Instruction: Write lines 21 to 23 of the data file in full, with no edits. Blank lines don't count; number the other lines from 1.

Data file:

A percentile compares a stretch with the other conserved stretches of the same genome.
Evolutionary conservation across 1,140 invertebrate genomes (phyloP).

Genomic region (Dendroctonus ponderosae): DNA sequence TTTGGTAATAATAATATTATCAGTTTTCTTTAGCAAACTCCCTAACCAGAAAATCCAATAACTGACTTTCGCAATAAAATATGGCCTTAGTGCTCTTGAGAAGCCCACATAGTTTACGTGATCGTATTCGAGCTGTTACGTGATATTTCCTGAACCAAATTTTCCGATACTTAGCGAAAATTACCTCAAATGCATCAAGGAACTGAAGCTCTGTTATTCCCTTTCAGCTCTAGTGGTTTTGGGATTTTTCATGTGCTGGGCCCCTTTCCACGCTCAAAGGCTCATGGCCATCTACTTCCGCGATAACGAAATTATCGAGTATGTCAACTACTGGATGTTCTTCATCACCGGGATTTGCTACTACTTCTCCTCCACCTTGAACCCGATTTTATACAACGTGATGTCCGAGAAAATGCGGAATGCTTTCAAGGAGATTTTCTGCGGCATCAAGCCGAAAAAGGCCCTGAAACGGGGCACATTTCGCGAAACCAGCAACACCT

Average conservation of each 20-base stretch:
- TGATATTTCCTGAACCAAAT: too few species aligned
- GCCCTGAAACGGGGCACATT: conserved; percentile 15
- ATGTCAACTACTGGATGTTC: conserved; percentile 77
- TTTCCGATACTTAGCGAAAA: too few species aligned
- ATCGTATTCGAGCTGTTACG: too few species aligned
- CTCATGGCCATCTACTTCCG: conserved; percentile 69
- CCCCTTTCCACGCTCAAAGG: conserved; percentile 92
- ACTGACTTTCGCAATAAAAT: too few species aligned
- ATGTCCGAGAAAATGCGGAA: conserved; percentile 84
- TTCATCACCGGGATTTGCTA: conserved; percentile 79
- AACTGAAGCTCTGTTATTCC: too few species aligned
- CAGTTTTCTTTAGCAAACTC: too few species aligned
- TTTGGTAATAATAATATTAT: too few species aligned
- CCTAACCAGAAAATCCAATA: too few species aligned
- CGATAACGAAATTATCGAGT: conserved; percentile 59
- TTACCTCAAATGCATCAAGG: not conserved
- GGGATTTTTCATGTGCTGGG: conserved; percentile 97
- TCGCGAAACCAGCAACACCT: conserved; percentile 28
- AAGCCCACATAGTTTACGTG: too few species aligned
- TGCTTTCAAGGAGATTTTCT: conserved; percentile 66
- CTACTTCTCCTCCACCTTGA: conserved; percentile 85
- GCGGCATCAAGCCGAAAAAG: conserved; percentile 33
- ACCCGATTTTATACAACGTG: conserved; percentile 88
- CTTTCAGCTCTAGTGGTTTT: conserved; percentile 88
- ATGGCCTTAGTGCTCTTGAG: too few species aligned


- GGGATTTTTCATGTGCTGGG: conserved; percentile 97
- TCGCGAAACCAGCAACACCT: conserved; percentile 28
- AAGCCCACATAGTTTACGTG: too few species aligned